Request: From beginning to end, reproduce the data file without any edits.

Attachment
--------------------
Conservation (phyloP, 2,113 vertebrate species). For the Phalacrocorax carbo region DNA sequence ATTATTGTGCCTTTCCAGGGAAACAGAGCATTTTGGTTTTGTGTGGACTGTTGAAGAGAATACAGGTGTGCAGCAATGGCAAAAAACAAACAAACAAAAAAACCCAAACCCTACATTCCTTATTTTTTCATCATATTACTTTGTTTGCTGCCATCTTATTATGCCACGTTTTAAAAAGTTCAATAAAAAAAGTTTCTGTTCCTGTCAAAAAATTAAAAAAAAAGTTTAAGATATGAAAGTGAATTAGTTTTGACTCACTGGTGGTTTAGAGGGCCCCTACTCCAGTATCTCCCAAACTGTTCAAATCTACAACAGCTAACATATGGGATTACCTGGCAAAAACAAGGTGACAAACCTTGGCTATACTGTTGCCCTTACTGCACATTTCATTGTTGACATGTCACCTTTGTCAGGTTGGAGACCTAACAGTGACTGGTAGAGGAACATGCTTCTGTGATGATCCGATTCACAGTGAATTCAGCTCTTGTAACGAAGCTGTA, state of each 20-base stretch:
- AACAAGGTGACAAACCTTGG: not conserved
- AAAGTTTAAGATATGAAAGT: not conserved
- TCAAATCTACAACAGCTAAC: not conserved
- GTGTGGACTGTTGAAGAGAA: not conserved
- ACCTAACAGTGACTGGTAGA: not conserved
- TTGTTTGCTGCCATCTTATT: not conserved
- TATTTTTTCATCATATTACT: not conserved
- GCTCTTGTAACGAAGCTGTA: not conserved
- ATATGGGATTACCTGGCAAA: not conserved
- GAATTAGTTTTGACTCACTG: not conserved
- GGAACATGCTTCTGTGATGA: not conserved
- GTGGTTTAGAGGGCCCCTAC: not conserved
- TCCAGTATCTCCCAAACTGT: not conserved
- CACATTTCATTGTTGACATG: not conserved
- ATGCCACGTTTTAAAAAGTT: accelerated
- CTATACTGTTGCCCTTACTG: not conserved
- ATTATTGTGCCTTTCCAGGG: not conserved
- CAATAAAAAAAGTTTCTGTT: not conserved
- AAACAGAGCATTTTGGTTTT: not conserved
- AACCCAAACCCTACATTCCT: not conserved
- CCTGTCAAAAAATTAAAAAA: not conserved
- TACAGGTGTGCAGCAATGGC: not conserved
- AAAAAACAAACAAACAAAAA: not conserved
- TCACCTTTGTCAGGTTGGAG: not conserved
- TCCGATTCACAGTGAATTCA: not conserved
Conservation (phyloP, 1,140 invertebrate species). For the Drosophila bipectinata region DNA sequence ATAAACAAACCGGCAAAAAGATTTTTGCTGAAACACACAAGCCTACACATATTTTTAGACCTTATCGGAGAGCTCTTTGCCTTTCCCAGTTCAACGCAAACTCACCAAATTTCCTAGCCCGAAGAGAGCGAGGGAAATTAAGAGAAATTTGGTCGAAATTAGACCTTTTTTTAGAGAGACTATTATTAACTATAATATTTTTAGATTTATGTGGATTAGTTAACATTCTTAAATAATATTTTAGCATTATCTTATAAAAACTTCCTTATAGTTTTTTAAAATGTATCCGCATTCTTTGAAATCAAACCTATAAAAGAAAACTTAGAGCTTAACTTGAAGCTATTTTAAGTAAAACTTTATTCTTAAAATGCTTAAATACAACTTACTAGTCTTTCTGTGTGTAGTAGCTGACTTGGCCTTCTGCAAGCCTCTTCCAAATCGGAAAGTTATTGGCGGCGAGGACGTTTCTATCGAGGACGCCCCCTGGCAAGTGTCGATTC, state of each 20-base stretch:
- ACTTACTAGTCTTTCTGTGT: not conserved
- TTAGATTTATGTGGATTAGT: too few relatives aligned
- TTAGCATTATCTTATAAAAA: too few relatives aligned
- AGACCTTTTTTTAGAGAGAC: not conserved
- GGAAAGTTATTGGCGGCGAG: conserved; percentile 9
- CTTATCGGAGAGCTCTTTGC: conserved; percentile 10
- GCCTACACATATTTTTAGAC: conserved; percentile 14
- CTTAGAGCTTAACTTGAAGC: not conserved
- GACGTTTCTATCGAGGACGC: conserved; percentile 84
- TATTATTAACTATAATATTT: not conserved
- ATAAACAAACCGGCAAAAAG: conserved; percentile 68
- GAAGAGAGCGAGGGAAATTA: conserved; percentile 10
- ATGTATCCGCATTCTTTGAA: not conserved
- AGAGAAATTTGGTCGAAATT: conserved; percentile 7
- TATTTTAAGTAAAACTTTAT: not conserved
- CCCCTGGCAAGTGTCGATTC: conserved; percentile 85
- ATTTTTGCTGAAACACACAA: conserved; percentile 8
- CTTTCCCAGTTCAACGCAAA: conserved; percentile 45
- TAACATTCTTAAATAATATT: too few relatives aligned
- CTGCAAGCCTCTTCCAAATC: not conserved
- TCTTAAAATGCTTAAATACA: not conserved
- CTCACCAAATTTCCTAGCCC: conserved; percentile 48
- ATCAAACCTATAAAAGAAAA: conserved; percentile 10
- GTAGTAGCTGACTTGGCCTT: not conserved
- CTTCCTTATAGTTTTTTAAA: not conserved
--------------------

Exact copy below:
Conservation (phyloP, 2,113 vertebrate species). For the Phalacrocorax carbo region DNA sequence ATTATTGTGCCTTTCCAGGGAAACAGAGCATTTTGGTTTTGTGTGGACTGTTGAAGAGAATACAGGTGTGCAGCAATGGCAAAAAACAAACAAACAAAAAAACCCAAACCCTACATTCCTTATTTTTTCATCATATTACTTTGTTTGCTGCCATCTTATTATGCCACGTTTTAAAAAGTTCAATAAAAAAAGTTTCTGTTCCTGTCAAAAAATTAAAAAAAAAGTTTAAGATATGAAAGTGAATTAGTTTTGACTCACTGGTGGTTTAGAGGGCCCCTACTCCAGTATCTCCCAAACTGTTCAAATCTACAACAGCTAACATATGGGATTACCTGGCAAAAACAAGGTGACAAACCTTGGCTATACTGTTGCCCTTACTGCACATTTCATTGTTGACATGTCACCTTTGTCAGGTTGGAGACCTAACAGTGACTGGTAGAGGAACATGCTTCTGTGATGATCCGATTCACAGTGAATTCAGCTCTTGTAACGAAGCTGTA, state of each 20-base stretch:
- AACAAGGTGACAAACCTTGG: not conserved
- AAAGTTTAAGATATGAAAGT: not conserved
- TCAAATCTACAACAGCTAAC: not conserved
- GTGTGGACTGTTGAAGAGAA: not conserved
- ACCTAACAGTGACTGGTAGA: not conserved
- TTGTTTGCTGCCATCTTATT: not conserved
- TATTTTTTCATCATATTACT: not conserved
- GCTCTTGTAACGAAGCTGTA: not conserved
- ATATGGGATTACCTGGCAAA: not conserved
- GAATTAGTTTTGACTCACTG: not conserved
- GGAACATGCTTCTGTGATGA: not conserved
- GTGGTTTAGAGGGCCCCTAC: not conserved
- TCCAGTATCTCCCAAACTGT: not conserved
- CACATTTCATTGTTGACATG: not conserved
- ATGCCACGTTTTAAAAAGTT: accelerated
- CTATACTGTTGCCCTTACTG: not conserved
- ATTATTGTGCCTTTCCAGGG: not conserved
- CAATAAAAAAAGTTTCTGTT: not conserved
- AAACAGAGCATTTTGGTTTT: not conserved
- AACCCAAACCCTACATTCCT: not conserved
- CCTGTCAAAAAATTAAAAAA: not conserved
- TACAGGTGTGCAGCAATGGC: not conserved
- AAAAAACAAACAAACAAAAA: not conserved
- TCACCTTTGTCAGGTTGGAG: not conserved
- TCCGATTCACAGTGAATTCA: not conserved
Conservation (phyloP, 1,140 invertebrate species). For the Drosophila bipectinata region DNA sequence ATAAACAAACCGGCAAAAAGATTTTTGCTGAAACACACAAGCCTACACATATTTTTAGACCTTATCGGAGAGCTCTTTGCCTTTCCCAGTTCAACGCAAACTCACCAAATTTCCTAGCCCGAAGAGAGCGAGGGAAATTAAGAGAAATTTGGTCGAAATTAGACCTTTTTTTAGAGAGACTATTATTAACTATAATATTTTTAGATTTATGTGGATTAGTTAACATTCTTAAATAATATTTTAGCATTATCTTATAAAAACTTCCTTATAGTTTTTTAAAATGTATCCGCATTCTTTGAAATCAAACCTATAAAAGAAAACTTAGAGCTTAACTTGAAGCTATTTTAAGTAAAACTTTATTCTTAAAATGCTTAAATACAACTTACTAGTCTTTCTGTGTGTAGTAGCTGACTTGGCCTTCTGCAAGCCTCTTCCAAATCGGAAAGTTATTGGCGGCGAGGACGTTTCTATCGAGGACGCCCCCTGGCAAGTGTCGATTC, state of each 20-base stretch:
- ACTTACTAGTCTTTCTGTGT: not conserved
- TTAGATTTATGTGGATTAGT: too few relatives aligned
- TTAGCATTATCTTATAAAAA: too few relatives aligned
- AGACCTTTTTTTAGAGAGAC: not conserved
- GGAAAGTTATTGGCGGCGAG: conserved; percentile 9
- CTTATCGGAGAGCTCTTTGC: conserved; percentile 10
- GCCTACACATATTTTTAGAC: conserved; percentile 14
- CTTAGAGCTTAACTTGAAGC: not conserved
- GACGTTTCTATCGAGGACGC: conserved; percentile 84
- TATTATTAACTATAATATTT: not conserved
- ATAAACAAACCGGCAAAAAG: conserved; percentile 68
- GAAGAGAGCGAGGGAAATTA: conserved; percentile 10
- ATGTATCCGCATTCTTTGAA: not conserved
- AGAGAAATTTGGTCGAAATT: conserved; percentile 7
- TATTTTAAGTAAAACTTTAT: not conserved
- CCCCTGGCAAGTGTCGATTC: conserved; percentile 85
- ATTTTTGCTGAAACACACAA: conserved; percentile 8
- CTTTCCCAGTTCAACGCAAA: conserved; percentile 45
- TAACATTCTTAAATAATATT: too few relatives aligned
- CTGCAAGCCTCTTCCAAATC: not conserved
- TCTTAAAATGCTTAAATACA: not conserved
- CTCACCAAATTTCCTAGCCC: conserved; percentile 48
- ATCAAACCTATAAAAGAAAA: conserved; percentile 10
- GTAGTAGCTGACTTGGCCTT: not conserved
- CTTCCTTATAGTTTTTTAAA: not conserved